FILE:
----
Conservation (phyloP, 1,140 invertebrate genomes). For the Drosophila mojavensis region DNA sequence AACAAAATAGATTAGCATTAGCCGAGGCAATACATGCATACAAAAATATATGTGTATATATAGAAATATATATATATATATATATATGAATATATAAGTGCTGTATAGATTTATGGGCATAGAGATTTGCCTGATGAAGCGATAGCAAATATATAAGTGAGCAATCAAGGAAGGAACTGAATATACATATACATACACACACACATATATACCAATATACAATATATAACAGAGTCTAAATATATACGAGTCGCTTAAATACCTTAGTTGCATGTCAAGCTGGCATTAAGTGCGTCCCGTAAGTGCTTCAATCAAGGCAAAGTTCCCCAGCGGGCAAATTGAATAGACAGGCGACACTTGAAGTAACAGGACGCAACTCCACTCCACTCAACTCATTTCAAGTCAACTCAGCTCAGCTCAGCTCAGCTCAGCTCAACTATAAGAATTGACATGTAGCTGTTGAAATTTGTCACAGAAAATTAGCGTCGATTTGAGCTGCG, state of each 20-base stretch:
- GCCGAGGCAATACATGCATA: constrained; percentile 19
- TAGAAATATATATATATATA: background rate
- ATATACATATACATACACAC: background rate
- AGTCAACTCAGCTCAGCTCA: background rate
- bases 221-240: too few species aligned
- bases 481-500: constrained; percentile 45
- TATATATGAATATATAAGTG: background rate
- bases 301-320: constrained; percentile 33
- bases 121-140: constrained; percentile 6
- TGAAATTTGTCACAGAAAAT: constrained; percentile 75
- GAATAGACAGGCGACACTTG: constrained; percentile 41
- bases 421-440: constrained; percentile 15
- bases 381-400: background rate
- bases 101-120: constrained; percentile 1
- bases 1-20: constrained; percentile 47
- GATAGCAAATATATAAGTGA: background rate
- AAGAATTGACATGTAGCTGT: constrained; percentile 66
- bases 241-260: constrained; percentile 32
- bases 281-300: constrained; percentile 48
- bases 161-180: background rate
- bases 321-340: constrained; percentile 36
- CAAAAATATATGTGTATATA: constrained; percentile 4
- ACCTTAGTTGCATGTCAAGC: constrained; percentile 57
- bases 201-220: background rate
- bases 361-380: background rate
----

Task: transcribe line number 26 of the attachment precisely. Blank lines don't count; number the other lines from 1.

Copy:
- bases 361-380: background rate